COVID-19 FAQs

This information was updated on July 2, 2020. It may change as circumstances related to the spread of COVID-19 in BC change. For the most up-to-date information, see www.provincialcourt.bc.ca/COVID.

General
What steps are being taken to protect people attending court from COVID-19?
I’m participating in a telephone or video conference or hearing and have questions about it.

Urgent matters
What if I have an urgent matter during the pandemic?
How can Victims’ Services workers get information about a case?

Protection orders
What can I do if I fear violence from a family member and want to get a protection order to protect myself or children from harm?

Criminal, family, youth and small claims matters
I have a criminal, family, youth, or small claims case scheduled in BC Provincial Court after July 3, 2020. Will it go ahead?
I had a criminal, family, youth, or small claims case in BC Provincial Court scheduled between March 16 and July 3. When do I go back to court?

Other matters

I have a traffic court matter that was scheduled after March 17. When will my trial take place?
What’s happening with my Provincial Court matter in an Indigenous or First Nations Court?
What’s happening with my Provincial Court matter in a circuit court?

How are public health emergency matters dealt with?
What if I’m to be a witness at a trial?

Filing applications and documents that are not urgent
Can I file applications and documents in court?
What if the restriction on filing documents caused me to miss a deadline?


What steps are being taken to protect people attending court from COVID-19?

The measures being taken inside courtrooms are described in the Court’s Notice to the Profession and Public NP 22: Resuming In-Person Proceedings During COVID-19 (Health & Safety Protocols).

See our NP 19 COVID-19: Resumption of Further Court Operations (July 2, 2020) for information on safety measures in Traffic Court.

See too the Ministry of Attorney General’s Information Bulletin summarizing the steps government has taken to ensure everyone’s safety at courthouses and in courtrooms, including obtaining expert advice, initiating a verbal screening process, and cleaning and physical distancing protocols.


I’m participating in a telephone or video conference or hearing and have questions about it

See Remote conferences and hearings (by phone or video).


What if I have an urgent matter during the pandemic?

As a result of COVID-19, in mid-March the Court reduced services and the documents that could be filed in court registries were restricted. At the same time, the Court developed a procedure to ensure urgent applications (such as matters involving someone’s safety, a child's well being, a person who is waiting in jail for their trial or a time limit imposed by law) could be filed with the Court.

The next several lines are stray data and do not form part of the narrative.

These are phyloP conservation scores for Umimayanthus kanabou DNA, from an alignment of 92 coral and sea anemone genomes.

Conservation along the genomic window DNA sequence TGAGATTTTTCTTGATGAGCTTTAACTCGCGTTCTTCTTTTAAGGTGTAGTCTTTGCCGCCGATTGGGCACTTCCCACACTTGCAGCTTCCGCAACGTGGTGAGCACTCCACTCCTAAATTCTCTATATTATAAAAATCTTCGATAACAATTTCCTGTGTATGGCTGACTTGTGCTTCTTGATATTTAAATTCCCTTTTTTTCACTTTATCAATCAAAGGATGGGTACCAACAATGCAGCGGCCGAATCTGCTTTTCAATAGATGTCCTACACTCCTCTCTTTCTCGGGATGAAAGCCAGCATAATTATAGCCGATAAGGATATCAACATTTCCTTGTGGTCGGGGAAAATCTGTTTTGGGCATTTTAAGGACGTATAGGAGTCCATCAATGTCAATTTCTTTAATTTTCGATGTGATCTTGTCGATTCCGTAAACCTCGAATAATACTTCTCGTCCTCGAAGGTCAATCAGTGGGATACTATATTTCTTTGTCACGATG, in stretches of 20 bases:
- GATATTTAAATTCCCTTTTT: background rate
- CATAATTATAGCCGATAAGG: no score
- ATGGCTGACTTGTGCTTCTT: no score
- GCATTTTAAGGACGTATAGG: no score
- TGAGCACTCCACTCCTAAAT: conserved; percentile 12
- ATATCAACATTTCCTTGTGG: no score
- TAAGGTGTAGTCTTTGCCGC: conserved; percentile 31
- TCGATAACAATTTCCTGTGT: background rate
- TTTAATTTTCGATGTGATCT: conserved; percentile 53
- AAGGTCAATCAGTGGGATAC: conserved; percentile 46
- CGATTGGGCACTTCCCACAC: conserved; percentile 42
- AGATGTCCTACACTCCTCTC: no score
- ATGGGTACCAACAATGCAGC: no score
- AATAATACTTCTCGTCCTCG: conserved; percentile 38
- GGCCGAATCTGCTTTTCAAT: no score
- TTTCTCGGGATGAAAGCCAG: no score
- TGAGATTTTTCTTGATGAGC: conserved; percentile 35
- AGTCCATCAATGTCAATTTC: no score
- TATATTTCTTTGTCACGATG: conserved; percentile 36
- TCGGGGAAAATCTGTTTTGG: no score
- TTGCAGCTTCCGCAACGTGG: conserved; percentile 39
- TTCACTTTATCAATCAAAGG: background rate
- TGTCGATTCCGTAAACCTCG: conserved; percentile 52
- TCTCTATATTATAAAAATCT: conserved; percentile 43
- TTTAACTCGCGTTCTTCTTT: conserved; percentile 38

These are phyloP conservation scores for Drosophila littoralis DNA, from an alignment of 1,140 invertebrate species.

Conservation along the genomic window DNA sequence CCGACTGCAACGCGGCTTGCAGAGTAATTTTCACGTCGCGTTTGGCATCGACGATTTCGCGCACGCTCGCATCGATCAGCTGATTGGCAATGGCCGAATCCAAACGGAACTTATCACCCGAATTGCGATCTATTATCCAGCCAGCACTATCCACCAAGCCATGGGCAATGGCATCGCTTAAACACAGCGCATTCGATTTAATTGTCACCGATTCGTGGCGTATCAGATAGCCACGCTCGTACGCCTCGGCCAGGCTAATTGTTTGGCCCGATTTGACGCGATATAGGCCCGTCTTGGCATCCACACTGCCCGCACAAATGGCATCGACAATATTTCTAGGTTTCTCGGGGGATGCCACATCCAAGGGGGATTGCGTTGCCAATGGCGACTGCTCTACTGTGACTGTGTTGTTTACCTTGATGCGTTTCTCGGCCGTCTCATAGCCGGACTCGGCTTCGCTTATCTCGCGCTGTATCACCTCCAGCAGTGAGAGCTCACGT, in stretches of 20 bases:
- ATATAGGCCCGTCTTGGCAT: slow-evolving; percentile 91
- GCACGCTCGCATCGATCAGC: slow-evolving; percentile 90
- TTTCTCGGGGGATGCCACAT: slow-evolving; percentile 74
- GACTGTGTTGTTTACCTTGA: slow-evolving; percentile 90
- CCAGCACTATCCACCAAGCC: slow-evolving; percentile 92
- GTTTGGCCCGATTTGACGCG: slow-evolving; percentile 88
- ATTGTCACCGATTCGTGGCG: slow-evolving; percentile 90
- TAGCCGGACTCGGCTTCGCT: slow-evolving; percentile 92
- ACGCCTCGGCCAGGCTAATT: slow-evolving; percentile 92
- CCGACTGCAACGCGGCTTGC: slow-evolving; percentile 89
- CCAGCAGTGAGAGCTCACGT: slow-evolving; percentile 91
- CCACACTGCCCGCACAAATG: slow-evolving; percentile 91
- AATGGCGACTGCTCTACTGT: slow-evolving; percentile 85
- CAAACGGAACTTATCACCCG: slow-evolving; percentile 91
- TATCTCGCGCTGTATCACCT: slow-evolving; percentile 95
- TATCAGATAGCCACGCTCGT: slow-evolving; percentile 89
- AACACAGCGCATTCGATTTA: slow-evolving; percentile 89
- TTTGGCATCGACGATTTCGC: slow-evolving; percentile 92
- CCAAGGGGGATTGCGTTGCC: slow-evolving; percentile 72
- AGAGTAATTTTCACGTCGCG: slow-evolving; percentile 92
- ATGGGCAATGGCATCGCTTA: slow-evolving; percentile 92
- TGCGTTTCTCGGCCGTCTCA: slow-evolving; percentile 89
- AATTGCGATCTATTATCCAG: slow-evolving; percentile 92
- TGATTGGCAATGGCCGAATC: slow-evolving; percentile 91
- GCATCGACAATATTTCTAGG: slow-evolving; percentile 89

The Provincial Court registries will accept filings as follows:

• Starting July 2 traffic court filings can be made by email, mail or fax.
• Starting July 8 family and criminal court filings can be made by email, mail or fax.
• Starting July 13 small claims filings can be made by email, mail, fax or using CSO.

The urgent hearing process adopted in March will no longer be necessary and will be concluded for the family and criminal divisions on July 8, and for the small claims division on July 13. The pre-COVID court process for having urgent matters come before the Court will then apply. See NP 19 COVID-19: Resumption of Further Court Operations (July 2, 2020) for more information.

To deal with an urgent family matter before July 8, or an urgent small claims matter before July 13:

  • You (or your lawyer if you have one) can file an application for the court order you’re seeking and include a request for an urgent hearing. Filing may be done by email, telephone, or mail to your local court registry or by fax to fax filing registries (see GEN 01 Practice Direction).
  • You may be given a hearing by telephone for a judge to decide whether your application is urgent. If the judge doesn’t require this, they will decide that after reviewing the written documents. The Court will then notify you of the judge’s decision on the urgency of your matter. If the judge agrees that the matter is urgent, the Court will set a date for a telephone or video hearing on your application.  

How can Victims’ Services workers get information about a case?